In five brief seconds at the end of a reel of U.S. Army Signal Corps footage, a mother shows off her baby.
Out of context, she might look like any new mother photographed with a newborn. With one hand holding a blanket away from the baby’s face, she smiles and appears to laugh with joy. As the woman turns away from the camera, we may notice that her hair looks as though it has been hacked at with a knife. A closer look in the corner of the frame reveals a figure in a medical gown who moves away, revealing a woman in a striped uniform cutting at the lining of a heavy jacket. The women were in Mauthausen concentration camp in Austria, and they had just been liberated five days earlier.
The happiness of the mother was not just that of any parent with a new child, but that of a woman who experienced the horror of the Holocaust and knew finally that she would be able to keep her tiny daughter safe. This single shot of a mother with her child is extraordinary because it appears at first glance like it could be utterly ordinary.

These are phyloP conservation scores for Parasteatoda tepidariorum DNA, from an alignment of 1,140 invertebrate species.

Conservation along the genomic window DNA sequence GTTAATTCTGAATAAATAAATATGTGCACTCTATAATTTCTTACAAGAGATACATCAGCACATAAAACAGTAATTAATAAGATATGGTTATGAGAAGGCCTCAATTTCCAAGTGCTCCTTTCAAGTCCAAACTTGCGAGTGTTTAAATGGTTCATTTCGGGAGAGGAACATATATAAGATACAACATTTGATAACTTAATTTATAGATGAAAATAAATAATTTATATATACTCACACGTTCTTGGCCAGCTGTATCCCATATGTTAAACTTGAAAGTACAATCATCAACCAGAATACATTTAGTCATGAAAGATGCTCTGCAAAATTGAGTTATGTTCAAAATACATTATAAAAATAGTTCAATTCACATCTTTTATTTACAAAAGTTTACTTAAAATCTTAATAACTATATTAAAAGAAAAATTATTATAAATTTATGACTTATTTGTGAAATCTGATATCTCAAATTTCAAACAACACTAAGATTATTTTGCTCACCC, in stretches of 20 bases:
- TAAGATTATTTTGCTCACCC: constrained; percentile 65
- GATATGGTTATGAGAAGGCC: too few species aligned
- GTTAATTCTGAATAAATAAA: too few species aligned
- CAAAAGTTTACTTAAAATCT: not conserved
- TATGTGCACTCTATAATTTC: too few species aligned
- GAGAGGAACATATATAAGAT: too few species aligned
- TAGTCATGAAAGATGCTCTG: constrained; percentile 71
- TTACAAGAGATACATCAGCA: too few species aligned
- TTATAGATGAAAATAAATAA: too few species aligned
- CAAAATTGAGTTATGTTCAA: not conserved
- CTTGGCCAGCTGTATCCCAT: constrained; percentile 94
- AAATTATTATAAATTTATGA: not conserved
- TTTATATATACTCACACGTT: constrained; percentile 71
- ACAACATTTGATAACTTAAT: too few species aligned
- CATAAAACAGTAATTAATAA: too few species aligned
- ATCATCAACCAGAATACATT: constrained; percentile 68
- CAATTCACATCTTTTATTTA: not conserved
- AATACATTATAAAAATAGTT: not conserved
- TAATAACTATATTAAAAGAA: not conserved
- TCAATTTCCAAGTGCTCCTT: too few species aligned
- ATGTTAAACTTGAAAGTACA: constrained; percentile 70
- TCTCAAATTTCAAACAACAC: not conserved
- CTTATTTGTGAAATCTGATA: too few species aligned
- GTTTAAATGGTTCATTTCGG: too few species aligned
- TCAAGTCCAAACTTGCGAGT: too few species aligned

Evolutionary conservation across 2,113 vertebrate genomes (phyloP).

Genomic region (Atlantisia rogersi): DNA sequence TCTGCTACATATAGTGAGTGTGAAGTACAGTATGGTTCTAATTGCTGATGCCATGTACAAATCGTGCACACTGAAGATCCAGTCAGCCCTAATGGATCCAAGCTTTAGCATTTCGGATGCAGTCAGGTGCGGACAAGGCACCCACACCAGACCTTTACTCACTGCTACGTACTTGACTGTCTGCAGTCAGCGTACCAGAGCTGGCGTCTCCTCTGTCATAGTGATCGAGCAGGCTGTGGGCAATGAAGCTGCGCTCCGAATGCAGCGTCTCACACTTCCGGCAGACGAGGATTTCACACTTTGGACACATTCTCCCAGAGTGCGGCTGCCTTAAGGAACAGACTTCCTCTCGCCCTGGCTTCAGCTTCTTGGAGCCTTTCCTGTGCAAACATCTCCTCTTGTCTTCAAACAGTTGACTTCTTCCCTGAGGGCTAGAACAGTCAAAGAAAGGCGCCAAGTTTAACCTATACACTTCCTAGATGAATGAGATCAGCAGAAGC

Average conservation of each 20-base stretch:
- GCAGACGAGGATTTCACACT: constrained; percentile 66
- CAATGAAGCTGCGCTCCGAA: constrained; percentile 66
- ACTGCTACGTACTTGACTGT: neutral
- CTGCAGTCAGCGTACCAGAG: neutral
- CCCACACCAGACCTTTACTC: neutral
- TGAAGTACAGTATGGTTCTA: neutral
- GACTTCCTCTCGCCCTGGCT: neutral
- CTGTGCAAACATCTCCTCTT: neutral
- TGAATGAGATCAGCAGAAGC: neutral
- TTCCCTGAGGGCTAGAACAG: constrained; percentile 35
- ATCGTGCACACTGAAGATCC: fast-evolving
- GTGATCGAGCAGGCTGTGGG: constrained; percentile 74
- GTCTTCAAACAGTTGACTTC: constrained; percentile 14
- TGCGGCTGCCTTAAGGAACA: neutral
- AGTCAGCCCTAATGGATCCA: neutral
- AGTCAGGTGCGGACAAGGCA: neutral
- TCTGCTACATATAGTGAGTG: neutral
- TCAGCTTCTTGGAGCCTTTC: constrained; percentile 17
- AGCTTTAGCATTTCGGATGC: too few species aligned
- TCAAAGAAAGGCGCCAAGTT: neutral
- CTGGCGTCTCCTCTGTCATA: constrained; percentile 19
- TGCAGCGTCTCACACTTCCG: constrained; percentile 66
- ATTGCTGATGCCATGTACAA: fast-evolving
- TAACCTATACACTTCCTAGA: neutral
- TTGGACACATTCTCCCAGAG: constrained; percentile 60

The National Archives holds tens of thousands of feet of footage shot after the United States Army liberated concentration camps at the end of World War II. The films serve as documentation of Nazi crimes, depicting piles of decomposing bodies, the haunted faces of emaciated survivors, and signs of torture, hunger, and disease.
The shot list that accompanies the film describes the scene as “woman with young baby.” We did not know anything else about the woman, what pain she might have suffered, or what might have happened to her after she and her baby were freed. That changed when we were contacted by Lindsay Zarwell, film archivist at the United States Holocaust Memorial Museum.